We've looked at pearls; now it's time for diamonds. Let's do this.
In the center of tectonic plates are places that remain still and stable as thinner edges of the earth’s crust stretch and swirl around them. These places are called cratons, and they extend hundreds of miles below the surface, ancient bedrock as reliable as Atlas, pushing into the dense mantle that surrounds the core. If you were a mole person, capable of tunneling about 100 miles down into one of these cratons, and you lived sometime between 1 billion and 3.3 billion years ago, you might notice that the temperature and the pressure was just [...]
That is the most logical conclusion I can draw from this BBC story, in which the top photo functions, I assume, as a very important clue.
Her main account would be De Beers. For the next 25 years, she wrote all of the company’s ads.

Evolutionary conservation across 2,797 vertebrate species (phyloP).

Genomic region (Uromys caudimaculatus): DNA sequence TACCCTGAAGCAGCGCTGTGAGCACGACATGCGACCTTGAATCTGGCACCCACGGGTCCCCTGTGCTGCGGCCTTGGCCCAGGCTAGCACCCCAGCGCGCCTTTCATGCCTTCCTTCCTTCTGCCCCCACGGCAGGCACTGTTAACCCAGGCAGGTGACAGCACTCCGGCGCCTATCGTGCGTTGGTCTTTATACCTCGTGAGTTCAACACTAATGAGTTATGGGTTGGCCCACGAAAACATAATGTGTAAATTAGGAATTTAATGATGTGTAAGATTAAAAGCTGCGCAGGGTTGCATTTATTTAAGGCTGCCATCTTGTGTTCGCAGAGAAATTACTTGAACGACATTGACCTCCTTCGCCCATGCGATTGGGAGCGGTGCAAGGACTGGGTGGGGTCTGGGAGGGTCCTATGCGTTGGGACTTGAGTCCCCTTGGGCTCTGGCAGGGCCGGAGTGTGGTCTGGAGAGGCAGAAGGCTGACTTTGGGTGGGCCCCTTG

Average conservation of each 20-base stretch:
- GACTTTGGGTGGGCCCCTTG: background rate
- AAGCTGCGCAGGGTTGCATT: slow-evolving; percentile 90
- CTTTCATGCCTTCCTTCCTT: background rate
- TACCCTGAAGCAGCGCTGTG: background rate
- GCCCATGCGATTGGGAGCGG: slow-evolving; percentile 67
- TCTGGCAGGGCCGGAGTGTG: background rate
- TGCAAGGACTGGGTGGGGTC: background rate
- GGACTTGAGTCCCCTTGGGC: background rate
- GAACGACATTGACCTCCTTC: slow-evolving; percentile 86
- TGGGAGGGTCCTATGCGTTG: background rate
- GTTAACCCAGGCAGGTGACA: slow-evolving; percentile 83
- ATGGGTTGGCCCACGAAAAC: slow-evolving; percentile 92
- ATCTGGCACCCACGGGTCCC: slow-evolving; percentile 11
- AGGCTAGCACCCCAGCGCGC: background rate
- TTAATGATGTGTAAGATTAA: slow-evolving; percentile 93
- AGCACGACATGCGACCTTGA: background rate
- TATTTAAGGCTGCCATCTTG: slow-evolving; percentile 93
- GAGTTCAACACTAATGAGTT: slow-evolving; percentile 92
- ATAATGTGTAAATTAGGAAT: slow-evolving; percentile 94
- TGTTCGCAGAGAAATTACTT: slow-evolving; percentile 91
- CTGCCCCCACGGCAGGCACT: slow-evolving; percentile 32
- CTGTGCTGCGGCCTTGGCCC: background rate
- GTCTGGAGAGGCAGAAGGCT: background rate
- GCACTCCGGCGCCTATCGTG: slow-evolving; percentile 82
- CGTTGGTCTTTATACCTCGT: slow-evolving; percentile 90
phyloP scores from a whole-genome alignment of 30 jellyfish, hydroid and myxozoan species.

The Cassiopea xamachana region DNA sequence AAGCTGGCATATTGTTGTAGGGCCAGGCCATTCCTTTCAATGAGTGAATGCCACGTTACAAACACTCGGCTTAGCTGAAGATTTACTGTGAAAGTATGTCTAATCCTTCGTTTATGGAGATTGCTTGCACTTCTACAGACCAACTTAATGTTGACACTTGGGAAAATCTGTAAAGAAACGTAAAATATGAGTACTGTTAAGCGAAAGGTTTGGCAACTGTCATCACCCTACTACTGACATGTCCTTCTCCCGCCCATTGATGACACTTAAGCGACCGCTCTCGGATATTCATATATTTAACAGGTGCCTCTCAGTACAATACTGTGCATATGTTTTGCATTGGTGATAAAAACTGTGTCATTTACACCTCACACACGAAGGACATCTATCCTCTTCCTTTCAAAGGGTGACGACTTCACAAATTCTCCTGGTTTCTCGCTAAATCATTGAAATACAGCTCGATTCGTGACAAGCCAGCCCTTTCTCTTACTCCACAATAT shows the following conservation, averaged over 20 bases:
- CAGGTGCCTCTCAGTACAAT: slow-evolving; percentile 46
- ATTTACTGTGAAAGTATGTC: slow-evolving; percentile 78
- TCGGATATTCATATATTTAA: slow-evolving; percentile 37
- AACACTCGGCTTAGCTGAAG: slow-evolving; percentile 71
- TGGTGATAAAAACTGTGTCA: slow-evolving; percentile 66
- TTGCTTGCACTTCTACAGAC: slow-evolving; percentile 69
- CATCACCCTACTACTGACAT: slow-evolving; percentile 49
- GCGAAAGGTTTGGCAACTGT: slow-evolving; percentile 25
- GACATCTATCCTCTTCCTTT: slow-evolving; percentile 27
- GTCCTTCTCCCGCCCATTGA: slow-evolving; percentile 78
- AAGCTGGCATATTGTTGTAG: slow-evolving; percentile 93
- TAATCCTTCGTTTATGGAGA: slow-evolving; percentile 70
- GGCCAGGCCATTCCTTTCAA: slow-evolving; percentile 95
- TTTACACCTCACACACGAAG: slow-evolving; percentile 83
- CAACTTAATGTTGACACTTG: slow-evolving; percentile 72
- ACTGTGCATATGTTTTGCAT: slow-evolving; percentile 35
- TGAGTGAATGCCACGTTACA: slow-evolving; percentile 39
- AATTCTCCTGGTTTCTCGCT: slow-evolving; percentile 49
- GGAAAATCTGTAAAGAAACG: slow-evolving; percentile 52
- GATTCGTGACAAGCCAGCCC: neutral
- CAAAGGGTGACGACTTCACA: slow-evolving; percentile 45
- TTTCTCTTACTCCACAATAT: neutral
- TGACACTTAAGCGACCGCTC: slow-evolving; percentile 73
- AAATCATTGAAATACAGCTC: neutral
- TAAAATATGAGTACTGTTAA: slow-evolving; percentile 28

An abridged version of how they tricked us into buying so many diamonds. (I guess this comes up every six months or so around here.)
Somewhat relatedly: Tiffany & Co. has a Tumblr. ("A rare green diamond emerges from tiered white diamonds like a cool summer breeze.")
Wow. Okay, here goes: this is a modified cushion-cut 9-carat fancy vivid purplish-pink diamond, set in platinum with single-cut diamond prongs, gallery, and shoulders. The color is natural, and the stone is GIA-certified to be a Type IIa, which (as you’ll remember from my past ravings about Golconda diamonds) means it's the most chemically pure and transparent form of diamond. The Type IIa designation is common to famous stones such as the Cullinan I (a.k.a. the Great Star of Africa) and the Koh-i-noor, both of which are part of the British Crown Jewels.
The ring dates to 1910 and was made by Dreicer & Co., which, for a [...]